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Friday, March 07, 2008

The return of low power GSM

About 2 years ago, there was a sudden buzz of excitement around a new spectrum auction in the UK - referred to as "low power GSM", it represented a sliver of frequencies that were formerly a "guard band" between GSM @ 1800MHz and DECT. There wasn't enough spectrum to build out a national network, and it was expected that instead it would just be used for low-power indoor coverage, typically with picocells. And rather than selling the spectrum to a single operator, it was suggested that multiple indoor providers could share it - with operators expected to work with each other to avoid interference.

Ofcom sold 11 LPGSM licences for quite low prices, to an eclectic range of companies, from BT and C&W though to Swedish operator Spring and some very random ones like Philippines Long Distance Telecom.

Much excitement ensued, with speculation (by me among other people) that this was another interesting FMC route, competing with WiFi-based alternatives, using ordinary GSM phones. I'd been following the use cases for picocells since 2001, and this was quite a milestone. (Bear in mind that May 2006 was before the femtocell hype started to hit home).


Not much has happened since. The big problem is that having private indoor cellular networks is a great concept, but runs into practical and user-experience problems when people leave the building. There are four options for what happens next:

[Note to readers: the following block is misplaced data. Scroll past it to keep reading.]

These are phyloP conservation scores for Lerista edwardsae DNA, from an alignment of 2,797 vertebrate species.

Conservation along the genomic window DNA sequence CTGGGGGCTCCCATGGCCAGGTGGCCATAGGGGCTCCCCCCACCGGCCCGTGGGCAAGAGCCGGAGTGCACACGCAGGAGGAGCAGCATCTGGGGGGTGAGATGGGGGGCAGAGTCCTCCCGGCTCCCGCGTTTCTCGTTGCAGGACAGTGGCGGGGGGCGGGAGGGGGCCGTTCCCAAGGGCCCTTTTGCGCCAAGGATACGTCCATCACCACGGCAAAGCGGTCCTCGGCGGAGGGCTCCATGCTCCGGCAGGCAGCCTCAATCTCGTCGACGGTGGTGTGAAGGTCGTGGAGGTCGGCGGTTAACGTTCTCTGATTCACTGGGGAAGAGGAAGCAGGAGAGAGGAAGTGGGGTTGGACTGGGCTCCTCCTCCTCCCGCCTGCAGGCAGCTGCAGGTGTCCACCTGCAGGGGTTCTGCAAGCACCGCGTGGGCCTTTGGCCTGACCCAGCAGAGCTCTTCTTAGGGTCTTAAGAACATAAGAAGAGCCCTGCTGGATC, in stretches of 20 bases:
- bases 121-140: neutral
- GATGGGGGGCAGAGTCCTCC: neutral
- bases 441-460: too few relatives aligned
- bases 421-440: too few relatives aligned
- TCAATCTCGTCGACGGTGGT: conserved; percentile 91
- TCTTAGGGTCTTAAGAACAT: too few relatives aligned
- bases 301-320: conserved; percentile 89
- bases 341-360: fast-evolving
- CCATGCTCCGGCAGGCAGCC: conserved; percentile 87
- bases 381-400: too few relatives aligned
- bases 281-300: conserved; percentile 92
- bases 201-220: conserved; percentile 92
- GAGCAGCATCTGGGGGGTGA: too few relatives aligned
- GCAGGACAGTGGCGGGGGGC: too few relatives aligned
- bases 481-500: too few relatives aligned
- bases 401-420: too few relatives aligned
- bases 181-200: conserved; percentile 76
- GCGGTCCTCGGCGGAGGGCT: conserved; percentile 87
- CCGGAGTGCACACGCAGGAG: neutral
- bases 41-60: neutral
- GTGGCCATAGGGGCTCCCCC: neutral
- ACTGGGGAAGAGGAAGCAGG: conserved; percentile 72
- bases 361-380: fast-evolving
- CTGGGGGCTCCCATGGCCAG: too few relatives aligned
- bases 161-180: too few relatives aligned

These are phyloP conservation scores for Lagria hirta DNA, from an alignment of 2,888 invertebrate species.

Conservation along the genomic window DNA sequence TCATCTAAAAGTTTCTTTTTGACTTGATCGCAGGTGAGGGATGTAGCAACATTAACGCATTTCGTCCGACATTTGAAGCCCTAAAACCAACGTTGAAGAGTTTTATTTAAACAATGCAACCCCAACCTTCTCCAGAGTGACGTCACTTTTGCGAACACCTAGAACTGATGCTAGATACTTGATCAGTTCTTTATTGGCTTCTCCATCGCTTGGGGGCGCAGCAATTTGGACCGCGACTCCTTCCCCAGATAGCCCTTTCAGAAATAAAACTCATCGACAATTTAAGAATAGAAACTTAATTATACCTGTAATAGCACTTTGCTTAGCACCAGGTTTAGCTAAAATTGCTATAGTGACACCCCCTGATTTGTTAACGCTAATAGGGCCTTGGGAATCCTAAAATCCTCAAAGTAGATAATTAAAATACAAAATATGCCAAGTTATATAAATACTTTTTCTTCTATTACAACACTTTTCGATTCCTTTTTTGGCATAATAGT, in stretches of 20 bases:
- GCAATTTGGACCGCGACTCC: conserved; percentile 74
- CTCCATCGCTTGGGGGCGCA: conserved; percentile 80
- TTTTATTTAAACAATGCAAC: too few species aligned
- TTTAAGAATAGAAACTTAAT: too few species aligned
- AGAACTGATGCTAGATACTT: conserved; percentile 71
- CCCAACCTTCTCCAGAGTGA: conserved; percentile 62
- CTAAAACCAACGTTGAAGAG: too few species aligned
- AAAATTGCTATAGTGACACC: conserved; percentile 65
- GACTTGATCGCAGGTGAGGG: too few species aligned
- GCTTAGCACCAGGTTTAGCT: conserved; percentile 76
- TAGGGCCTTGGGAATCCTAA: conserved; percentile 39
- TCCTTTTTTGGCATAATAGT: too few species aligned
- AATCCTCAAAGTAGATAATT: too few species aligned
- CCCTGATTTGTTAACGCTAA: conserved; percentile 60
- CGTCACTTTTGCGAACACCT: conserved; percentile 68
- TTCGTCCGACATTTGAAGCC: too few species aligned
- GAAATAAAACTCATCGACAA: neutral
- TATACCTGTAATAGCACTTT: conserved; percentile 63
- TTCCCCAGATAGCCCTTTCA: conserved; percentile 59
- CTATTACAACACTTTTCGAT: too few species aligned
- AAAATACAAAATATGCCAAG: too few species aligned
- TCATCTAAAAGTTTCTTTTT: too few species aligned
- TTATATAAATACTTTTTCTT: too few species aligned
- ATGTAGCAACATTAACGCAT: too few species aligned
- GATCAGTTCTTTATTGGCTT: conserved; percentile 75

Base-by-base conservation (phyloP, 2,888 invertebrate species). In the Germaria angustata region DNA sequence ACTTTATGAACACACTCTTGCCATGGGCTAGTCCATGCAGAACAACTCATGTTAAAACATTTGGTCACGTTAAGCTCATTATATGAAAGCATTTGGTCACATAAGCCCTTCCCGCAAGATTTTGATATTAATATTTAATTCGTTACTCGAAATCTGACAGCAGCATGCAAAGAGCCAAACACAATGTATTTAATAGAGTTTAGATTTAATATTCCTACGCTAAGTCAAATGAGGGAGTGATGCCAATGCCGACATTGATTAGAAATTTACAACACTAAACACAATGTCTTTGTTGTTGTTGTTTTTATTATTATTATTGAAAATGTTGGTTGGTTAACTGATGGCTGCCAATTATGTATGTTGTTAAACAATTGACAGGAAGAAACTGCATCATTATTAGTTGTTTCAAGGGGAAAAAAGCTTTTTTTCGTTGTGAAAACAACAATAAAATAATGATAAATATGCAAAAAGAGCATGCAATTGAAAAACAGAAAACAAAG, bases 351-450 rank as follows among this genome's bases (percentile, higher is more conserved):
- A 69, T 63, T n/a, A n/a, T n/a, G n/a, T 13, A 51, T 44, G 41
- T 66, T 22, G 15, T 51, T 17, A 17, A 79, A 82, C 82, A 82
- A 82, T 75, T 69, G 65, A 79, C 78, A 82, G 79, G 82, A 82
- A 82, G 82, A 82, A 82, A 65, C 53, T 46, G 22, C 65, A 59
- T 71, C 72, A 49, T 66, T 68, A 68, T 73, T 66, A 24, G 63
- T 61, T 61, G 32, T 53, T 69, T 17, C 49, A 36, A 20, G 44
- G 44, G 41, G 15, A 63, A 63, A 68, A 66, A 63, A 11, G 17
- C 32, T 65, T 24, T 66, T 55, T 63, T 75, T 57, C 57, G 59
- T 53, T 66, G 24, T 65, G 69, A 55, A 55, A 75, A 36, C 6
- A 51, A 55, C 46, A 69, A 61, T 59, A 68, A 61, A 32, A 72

• The phone stops working. The SIM card is for the indoor-only operator
  • The indoor service provider also has a macro service network outside, and the phone just hands over
  • The user does a manual "network reselect" on their handset, either using two SIM cards or with the indoor operator doing something clever with a small offshore roaming service provider
  • The indoor operator signs a "national roaming" deal (ie becomes an MVNO) with one of the main national MNOs for outdoor coverage.
The only UK LPGSM operator with its own macro GSM network is O2. But it seems to have been singularly distinterested in doing anything with its licence, and perhaps just bought it cheaply to check up on what everyone else was doing.